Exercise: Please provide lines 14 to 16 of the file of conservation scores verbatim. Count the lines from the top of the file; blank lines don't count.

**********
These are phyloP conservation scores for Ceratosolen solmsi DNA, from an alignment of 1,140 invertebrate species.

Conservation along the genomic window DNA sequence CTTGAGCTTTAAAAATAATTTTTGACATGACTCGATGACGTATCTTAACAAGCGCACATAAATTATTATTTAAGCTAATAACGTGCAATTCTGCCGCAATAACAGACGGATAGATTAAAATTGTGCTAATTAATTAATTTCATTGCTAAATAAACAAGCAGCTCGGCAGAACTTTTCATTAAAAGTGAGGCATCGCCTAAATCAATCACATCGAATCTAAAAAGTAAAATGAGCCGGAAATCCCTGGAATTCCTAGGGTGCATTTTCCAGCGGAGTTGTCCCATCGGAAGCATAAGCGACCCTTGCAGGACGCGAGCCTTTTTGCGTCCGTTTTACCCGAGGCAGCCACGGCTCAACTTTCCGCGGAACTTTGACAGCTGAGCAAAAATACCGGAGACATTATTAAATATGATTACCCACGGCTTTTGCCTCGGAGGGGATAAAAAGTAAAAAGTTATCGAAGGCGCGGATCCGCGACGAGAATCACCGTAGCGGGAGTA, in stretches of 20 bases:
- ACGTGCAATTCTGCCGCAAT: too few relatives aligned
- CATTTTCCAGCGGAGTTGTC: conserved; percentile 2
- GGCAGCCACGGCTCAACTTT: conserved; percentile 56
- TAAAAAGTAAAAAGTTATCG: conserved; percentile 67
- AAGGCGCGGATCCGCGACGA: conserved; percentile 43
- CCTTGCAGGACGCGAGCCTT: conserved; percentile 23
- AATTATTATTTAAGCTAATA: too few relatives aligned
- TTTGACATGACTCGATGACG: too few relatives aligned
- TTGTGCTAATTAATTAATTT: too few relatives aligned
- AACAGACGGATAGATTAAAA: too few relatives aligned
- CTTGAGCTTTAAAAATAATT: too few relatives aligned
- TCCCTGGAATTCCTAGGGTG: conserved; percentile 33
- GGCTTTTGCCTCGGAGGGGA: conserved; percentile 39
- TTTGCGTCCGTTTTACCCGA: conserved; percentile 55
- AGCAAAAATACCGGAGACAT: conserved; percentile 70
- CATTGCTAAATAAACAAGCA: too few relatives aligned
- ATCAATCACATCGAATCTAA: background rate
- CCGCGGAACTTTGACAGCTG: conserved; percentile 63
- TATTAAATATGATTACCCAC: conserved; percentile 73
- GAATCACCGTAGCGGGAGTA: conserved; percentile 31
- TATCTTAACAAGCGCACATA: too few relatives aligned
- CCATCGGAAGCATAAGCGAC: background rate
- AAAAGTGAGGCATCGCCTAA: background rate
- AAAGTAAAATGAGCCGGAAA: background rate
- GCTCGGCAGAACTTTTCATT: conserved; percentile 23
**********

- TCCCTGGAATTCCTAGGGTG: conserved; percentile 33
- GGCTTTTGCCTCGGAGGGGA: conserved; percentile 39
- TTTGCGTCCGTTTTACCCGA: conserved; percentile 55